Understanding Java Inflation
Many times, analyzing reflection based applications, you can verify a strange behavior: many FullGC caused by Perm Gen:
This is not simple to understand, because you're expecting that Perm Gen is somewhat stable memory space after application startup apart strange classloading leaks.
Perm Gen normally is used to store class information and static elements, so, after application class loading, nothing more should be loaded in it.
Instead, sometimes, you can experience a continuos Perm Gen growth:
Normally this is related to JVM reflection optimization known as "Inflation".
Reflection isn't a performing method invocation mechanism, but many frameworks are heavily based on it.
To optimize it, JVM use 2 different approaches:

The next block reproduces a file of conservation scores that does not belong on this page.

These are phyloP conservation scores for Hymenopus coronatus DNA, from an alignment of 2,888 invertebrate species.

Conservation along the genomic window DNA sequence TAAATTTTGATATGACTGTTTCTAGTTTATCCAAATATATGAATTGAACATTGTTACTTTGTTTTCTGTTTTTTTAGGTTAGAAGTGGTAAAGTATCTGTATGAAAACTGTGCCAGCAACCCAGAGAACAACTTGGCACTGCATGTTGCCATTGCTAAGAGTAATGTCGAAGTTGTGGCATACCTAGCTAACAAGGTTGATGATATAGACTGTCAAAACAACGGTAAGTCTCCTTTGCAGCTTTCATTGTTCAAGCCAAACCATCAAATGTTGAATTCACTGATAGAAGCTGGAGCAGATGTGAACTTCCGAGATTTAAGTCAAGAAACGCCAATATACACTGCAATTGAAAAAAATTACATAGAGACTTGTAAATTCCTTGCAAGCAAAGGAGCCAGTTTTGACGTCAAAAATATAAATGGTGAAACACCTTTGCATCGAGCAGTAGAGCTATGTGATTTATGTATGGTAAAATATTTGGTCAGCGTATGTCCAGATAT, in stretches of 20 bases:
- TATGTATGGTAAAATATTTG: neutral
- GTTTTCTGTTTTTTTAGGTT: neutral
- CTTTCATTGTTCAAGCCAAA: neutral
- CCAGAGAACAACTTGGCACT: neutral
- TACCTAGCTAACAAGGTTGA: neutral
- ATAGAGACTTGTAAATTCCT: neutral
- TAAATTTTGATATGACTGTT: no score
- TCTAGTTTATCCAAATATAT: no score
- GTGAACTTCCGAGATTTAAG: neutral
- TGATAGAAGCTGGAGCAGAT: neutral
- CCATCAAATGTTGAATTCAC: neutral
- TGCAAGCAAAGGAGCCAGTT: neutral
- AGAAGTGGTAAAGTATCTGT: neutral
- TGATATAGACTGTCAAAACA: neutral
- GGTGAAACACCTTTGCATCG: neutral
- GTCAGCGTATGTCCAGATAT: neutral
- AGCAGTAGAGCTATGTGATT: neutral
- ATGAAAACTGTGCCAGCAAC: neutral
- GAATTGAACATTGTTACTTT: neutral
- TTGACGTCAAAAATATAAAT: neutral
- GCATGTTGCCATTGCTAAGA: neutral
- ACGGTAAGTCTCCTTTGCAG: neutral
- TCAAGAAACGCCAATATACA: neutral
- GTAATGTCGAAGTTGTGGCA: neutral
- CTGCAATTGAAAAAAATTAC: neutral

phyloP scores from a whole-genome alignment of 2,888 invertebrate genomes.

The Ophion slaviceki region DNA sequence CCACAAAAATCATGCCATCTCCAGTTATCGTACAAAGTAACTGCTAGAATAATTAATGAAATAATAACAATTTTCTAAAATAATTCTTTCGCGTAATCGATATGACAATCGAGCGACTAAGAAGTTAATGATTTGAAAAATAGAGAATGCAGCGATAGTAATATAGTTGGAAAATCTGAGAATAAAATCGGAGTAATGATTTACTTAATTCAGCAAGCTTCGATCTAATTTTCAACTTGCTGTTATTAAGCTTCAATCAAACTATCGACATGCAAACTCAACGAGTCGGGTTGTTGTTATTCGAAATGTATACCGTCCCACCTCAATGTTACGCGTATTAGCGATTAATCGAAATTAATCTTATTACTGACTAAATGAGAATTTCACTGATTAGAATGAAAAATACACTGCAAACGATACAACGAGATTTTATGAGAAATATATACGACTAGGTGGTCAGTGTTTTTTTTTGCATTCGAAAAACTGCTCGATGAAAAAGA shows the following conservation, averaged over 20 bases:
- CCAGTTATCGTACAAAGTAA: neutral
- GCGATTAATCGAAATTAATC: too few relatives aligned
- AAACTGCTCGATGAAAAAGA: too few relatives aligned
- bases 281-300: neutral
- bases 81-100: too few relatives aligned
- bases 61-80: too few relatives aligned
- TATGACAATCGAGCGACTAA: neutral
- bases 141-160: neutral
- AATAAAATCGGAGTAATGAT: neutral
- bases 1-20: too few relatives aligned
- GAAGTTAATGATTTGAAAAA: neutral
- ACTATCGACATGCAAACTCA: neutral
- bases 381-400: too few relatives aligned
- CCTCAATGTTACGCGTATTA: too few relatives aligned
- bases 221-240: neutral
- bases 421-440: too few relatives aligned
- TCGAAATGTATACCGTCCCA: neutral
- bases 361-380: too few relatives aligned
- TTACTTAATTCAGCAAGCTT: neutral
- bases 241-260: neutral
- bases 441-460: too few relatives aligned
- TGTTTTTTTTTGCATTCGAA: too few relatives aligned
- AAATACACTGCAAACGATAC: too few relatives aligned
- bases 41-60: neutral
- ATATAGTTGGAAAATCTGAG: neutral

- initially, if invocation code is executed many times, JIT transform it in native code
- then, if method is accessed again and again JVM creates an accessor object to reach it directly by bytecode (this is known as inflation)
To verify that you Perm Gen behavior is related to Inflation, you can use SpyGlass Garbage Collector Analyzer and check New Classes tab:
if you find that many new classes are created and you're not in application startup then you have a good chance that you're experiencing inflation.
Again you can check at JIT activity: if JIT activity is low, when you have a lot of new classes loaded probably you're experiencing Inflation:
i.e. if new classes are application classes, then you should see a lot of JIT optimizations related to this new code.